The good
So why do I still recommend Dark Harvest (with the above reservations)? For one thing the writing is sharp, concise, and strong. Partridge works with brevity and skill and a relentless energy that makes reading the novel a pleasure and a breeze.

For all its failings of believability, Dark Harvest works as a coming of age story. It’s a tale about how becoming an adult is more than just the passing of some arbitrary age (say, 21 or 25). Adults at some point must break from teenage groupthink, take a stand, question authority, and do right by their children by setting a good example (sadly, many of them don’t). Dark Harvest is also archetypal and borderline allegorical and this element also worked in its favor. For example, the long black road out of town is life, and leads to a barrier called The Line. The Line is difficult to cross. Most people never try to cross the Line, and the few that do are pursued at every turn by peers and authority figures that want to knock them down a peg.

Although it’s sharply critical of small-town conformity, Dark Harvest is also an elegy to childhood and lost innocence. My favorite scene is when the October Boy returns to his abandoned home and engages in a silent reverie while staring at his kitchen table. The past is gone and there are no second chances to reclaim a lost childhood, or speak words to loved ones that should have been said:

Jim’s misshapen fingers scrape across the rough-hewn table. It’s not a good table. It sits kind of cockeyed, and dinner peas escaping a child’s fork have been known to roll off the side like ships sailing off the edge of a flat earth. That’s why nobody bothered to steal the thing when the house was abandoned, and Jim’s glad of that. Because this is the table where he sat with his mother and father and little brother as the days faded to evenings for years and years and years. And this is the table where he thought many things, and a few of them made the trip from brain to mouth and found the ears of those other people who shared the table, but many of them didn’t. For one reason or another, many of his thoughts never left him at all.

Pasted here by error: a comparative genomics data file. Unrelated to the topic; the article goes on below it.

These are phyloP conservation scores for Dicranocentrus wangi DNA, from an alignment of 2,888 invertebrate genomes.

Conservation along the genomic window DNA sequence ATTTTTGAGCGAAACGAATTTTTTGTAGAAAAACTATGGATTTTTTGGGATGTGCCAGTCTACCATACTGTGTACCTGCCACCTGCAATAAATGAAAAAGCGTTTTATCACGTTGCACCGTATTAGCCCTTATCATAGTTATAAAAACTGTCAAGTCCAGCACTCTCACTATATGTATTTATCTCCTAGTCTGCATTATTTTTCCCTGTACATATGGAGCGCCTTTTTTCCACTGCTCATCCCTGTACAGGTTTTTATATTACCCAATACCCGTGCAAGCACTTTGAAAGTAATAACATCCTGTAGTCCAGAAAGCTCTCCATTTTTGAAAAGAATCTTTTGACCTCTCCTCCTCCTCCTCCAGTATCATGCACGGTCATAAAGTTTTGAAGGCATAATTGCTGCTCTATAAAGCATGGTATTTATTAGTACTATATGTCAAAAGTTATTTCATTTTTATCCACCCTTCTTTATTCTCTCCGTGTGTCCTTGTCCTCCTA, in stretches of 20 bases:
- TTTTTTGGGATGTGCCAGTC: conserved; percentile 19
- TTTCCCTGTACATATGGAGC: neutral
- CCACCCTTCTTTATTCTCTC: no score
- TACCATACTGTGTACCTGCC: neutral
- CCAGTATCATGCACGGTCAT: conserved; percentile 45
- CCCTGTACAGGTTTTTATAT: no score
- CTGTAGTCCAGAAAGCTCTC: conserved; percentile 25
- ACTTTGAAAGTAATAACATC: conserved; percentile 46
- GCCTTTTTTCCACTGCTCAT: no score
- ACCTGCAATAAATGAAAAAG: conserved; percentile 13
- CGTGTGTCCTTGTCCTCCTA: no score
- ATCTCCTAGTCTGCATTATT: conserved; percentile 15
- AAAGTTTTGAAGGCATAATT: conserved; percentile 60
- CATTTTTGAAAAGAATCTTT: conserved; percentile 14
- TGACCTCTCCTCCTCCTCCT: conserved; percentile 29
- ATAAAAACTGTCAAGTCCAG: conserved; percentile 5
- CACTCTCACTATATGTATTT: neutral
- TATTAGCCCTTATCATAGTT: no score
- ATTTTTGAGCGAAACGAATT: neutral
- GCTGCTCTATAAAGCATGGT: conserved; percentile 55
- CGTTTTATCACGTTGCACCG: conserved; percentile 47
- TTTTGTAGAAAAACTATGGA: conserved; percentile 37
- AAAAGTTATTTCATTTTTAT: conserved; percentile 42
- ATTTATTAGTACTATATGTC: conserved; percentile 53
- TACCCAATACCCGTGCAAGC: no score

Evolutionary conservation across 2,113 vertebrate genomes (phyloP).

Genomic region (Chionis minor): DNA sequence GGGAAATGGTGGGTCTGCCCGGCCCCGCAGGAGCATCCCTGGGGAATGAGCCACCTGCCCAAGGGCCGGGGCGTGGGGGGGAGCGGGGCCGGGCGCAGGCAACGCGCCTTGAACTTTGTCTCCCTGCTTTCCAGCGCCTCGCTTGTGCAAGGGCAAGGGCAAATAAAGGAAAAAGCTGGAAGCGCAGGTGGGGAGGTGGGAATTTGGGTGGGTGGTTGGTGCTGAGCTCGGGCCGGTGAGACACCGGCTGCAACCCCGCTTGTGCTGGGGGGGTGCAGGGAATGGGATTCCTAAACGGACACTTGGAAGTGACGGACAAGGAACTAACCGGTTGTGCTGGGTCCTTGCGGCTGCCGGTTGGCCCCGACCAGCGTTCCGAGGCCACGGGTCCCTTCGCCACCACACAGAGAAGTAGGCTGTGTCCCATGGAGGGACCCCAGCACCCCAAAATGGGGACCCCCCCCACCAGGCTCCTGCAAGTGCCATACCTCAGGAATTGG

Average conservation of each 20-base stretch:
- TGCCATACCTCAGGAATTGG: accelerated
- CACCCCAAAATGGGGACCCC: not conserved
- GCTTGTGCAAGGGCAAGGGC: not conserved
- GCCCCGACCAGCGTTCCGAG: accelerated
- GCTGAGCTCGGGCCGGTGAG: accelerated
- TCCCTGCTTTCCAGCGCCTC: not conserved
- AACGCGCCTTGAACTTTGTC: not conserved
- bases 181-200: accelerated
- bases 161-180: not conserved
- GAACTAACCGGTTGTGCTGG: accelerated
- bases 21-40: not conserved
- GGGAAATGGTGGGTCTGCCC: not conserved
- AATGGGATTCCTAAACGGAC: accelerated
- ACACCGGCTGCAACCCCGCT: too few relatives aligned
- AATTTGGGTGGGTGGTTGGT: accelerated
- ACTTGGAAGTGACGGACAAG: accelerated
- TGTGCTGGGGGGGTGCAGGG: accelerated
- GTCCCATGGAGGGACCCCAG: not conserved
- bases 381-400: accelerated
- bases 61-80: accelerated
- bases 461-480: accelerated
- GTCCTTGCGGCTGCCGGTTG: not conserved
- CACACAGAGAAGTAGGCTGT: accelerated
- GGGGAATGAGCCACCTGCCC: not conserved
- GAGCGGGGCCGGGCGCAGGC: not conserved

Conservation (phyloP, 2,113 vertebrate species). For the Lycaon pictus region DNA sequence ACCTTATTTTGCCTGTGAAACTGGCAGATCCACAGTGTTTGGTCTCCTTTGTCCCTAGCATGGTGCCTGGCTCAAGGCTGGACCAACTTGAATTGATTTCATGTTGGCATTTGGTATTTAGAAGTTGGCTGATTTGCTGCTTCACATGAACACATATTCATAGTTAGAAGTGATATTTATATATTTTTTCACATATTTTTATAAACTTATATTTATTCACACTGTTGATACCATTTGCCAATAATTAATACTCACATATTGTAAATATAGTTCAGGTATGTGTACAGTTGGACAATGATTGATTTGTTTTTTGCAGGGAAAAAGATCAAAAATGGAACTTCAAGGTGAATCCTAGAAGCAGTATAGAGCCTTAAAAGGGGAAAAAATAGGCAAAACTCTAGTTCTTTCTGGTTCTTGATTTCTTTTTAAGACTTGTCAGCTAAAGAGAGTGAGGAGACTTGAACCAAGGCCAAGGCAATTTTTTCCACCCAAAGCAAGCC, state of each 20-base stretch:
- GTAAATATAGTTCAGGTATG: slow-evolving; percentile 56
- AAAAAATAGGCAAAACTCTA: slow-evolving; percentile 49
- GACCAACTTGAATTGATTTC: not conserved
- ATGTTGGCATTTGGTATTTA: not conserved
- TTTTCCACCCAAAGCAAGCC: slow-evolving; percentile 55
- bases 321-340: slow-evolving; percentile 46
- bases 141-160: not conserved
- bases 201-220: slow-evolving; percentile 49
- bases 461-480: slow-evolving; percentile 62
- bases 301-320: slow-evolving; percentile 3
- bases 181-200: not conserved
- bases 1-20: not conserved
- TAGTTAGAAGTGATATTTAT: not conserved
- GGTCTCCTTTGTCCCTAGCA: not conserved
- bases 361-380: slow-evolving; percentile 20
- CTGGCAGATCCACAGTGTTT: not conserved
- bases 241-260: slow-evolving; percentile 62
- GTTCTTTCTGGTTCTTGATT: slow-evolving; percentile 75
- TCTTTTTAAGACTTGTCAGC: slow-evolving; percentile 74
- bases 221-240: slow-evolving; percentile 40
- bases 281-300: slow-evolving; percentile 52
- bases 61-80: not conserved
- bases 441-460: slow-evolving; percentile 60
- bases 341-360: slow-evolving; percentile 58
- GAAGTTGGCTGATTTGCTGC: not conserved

In short, if you turn off your critical thinking and read it as a dark fable, Dark Harvest works. If you don’t dwell on the why or how of the ritual of the Halloween Boy and embrace your love of the mayhem and wildness of the dark side of Halloween you’ll be rewarded. And your appetite for fall will be whetted.


Anonymous said...

hey, I hope you excuse the offtopic... have you read Duma key by Stephen King now? if not, you must, is the best novel of Stephen King since Pet sematary in 1983

Brian Murphy said...

Hi Francisco, I have not read Duma Key. The last five books by King that I read left me cold (Dreamcatcher and The Girl Who Loved Tom Gordon were bad, Cell started well but ended poorly, and Desperation and Bag of Bones were okay, but not as good as his stuff circa 1974-88).

But if Duma Key is his best since Pet Sematary (which I loved) I'm willing to try it.

Tam said...

Thank you for this article! I just finished reading Dark Harvest this morning and was left with a lot of questions, the most important being why the town carried out this yearly ritual to begin with! I was surprised that Partridge did not address that plot hole, and finished the book unsatisfied and disappointed. I'm glad I wasn't the only one who noticed it.

Brian Murphy said...

Tam: No problem, thanks for stopping by and I'm glad you liked the review.